The recently published Draft IP Policy Phase 1 2017 includes a number of provisions relating to parallel import and state 'walk-in' rights for access to affordable medicines. Although there are complex issues surrounding access to affordable medicines, the inclusive process that the government has used in the implementation of the new policy is encouraging.
The keenly anticipated draft IP Policy Phase 1 (2017) was recently published for public comment. It constitutes the first phase in the implementation of a comprehensive IP policy for South Africa. One of the key issues to be addressed is the interplay between the constitutional rights relating to property and access to healthcare. According to the policy, the scope of compulsory licences will be strengthened and clarified in an effort to facilitate the process of exporting IP goods, such as medicines.
A saga spanning more than five years finally came to an end when all disputes between the Agricultural Research Council (ARC) and the South African and Animal Improvement Association were settled. Underpinning the conclusion of this saga is a healthy dose of respect for copyright – the unregistrable, often forgotten, yet mighty IP right. The ARC was vindicated in the settlement and its contribution to livestock improvement over many decades was finally given the recognition that it deserves.
IP attorneys frequently hear from clients that want to copyright their ideas. However, copyright protection extends only to the material expression of an idea and not the idea, concept, procedure or method itself. This distinction between ideas and expressions has been the cause of much debate and even confusion; some authors argue that an idea cannot exist independently of its material expression, while others insist that the two are distinct.
The increase of internet usage on mobile smartphones has resulted in more than two-thirds of South Africa's population having access to social media. While social media can be regarded as a vital tool for marketing goods and services, many brand owners fail to identify its use as an area of concern for the sale of counterfeit goods online. With much more anonymity and far less red tape, counterfeiters are exploiting social media platforms as a tool for reaching unsuspecting consumers.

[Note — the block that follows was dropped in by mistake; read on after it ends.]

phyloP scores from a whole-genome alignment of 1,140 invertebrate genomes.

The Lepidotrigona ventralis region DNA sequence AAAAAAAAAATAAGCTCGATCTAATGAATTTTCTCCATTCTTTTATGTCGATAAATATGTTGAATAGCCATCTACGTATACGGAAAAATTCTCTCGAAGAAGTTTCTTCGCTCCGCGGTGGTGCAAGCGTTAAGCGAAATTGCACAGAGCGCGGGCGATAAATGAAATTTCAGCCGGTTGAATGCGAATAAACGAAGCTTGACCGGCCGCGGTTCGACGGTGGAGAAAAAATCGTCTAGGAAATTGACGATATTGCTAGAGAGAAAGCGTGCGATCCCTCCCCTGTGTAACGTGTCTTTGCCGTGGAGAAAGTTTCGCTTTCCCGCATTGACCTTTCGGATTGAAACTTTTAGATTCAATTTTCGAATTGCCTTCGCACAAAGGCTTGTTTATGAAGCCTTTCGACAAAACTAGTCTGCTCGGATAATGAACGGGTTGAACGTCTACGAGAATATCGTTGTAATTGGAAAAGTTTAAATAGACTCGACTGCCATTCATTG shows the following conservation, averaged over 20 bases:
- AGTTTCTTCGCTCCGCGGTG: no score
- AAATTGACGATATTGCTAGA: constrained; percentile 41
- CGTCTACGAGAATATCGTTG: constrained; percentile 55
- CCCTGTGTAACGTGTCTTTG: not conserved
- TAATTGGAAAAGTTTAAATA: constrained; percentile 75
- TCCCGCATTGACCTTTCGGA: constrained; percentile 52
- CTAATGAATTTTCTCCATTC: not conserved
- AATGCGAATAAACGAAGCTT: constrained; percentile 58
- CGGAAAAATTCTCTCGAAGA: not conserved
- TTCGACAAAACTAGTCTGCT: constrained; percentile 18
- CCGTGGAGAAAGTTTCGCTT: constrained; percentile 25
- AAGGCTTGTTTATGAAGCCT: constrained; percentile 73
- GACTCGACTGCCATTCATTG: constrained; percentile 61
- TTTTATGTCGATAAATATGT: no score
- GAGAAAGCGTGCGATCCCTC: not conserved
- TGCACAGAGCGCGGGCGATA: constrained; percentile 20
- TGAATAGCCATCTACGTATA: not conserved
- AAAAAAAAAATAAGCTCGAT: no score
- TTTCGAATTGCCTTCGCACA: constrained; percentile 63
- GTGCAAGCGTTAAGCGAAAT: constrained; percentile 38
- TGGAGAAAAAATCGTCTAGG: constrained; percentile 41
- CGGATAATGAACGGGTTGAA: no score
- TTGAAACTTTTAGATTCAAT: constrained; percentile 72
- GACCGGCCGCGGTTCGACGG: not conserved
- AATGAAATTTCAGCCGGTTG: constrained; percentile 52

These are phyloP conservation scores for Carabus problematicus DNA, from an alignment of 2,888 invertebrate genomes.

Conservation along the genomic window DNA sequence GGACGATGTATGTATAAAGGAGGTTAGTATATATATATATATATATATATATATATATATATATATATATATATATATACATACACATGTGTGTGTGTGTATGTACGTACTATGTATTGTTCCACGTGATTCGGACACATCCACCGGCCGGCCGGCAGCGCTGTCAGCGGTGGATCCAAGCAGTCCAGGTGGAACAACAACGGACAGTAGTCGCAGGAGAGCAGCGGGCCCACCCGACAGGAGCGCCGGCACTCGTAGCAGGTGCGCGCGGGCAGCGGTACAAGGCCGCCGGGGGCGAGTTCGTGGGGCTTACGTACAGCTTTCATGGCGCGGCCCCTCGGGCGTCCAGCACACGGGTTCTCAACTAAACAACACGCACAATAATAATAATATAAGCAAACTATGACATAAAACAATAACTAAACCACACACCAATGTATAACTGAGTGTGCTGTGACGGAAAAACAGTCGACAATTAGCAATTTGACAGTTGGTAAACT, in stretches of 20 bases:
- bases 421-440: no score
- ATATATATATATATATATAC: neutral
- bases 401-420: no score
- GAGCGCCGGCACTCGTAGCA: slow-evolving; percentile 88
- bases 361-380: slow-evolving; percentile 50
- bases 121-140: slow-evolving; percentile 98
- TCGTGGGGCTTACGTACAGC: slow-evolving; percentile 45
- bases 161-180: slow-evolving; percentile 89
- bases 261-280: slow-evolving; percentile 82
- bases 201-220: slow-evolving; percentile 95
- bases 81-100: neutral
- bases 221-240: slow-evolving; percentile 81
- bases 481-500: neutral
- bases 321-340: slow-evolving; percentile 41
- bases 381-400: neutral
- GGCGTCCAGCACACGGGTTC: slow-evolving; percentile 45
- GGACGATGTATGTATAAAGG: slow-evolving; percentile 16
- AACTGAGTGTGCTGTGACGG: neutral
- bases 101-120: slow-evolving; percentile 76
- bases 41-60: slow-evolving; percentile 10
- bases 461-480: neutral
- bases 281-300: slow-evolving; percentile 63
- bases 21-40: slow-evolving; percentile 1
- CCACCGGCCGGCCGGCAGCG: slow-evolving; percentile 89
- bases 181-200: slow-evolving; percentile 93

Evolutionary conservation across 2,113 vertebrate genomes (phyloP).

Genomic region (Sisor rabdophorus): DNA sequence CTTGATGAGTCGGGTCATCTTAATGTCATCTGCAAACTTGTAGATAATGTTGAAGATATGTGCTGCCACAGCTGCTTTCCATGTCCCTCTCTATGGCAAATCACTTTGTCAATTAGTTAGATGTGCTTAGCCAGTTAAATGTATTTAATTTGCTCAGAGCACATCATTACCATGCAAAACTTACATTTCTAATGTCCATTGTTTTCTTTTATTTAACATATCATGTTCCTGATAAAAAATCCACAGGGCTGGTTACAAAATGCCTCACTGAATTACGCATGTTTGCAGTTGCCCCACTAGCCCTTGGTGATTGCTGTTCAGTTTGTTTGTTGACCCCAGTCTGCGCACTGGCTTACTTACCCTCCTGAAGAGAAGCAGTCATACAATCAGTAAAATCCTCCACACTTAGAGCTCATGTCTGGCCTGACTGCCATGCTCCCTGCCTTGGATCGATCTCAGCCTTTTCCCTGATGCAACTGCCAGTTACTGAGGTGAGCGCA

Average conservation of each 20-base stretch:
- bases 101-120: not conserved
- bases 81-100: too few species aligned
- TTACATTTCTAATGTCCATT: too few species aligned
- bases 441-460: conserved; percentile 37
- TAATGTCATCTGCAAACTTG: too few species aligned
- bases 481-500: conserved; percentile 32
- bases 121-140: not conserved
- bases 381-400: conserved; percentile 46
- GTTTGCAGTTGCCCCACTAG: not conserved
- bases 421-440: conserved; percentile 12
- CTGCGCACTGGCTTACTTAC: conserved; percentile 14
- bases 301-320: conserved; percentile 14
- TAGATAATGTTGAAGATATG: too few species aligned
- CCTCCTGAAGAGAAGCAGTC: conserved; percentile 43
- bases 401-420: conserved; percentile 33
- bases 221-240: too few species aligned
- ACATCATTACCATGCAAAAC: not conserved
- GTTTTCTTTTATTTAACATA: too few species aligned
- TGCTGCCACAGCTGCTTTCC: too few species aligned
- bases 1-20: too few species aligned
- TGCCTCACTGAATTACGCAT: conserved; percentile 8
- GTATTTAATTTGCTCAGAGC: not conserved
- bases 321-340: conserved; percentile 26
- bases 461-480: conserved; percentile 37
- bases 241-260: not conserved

In a recent appeal against a decision to uphold an opposition against the registration of the trademark PEPPAMATES in view of the registered trademark PEPPADEW, the Supreme Court of Appeal had to consider when a descriptive mark is not a descriptive mark. The Supreme Court of Appeal's judgment has confirmed that where the prefix or first element of a word is in common use, the suffix or last element can be the distinctive element for trademark purposes.
Apps have become increasingly popular owing to users' desire to stay in touch with rapidly developing technology-driven content and services dissemination. They have been created to satisfy just about any need, from gaming to fitness, transport to live updates and shopping to socialising – whatever you require is out there at the tap of a button. However, before releasing an app, IP considerations must be taken into account.
Section 12O of the Income Tax Act provides an incentive to stimulate the domestic production of films in the form of an exemption from normal tax for income derived from the exploitation rights of a film. The South African Revenue Service recently issued guidance reflecting its interpretation of this provision.
Many residential property developers will begin 2018 with a major cash-flow challenge, as they may be faced with a substantial value added tax (VAT) liability in respect of the temporary letting of residential units which have been developed for resale. It is hoped that the South African Revenue Service and the National Treasury will urgently address the problems with regard to the VAT rules concerning the change-in-use adjustments for property developers.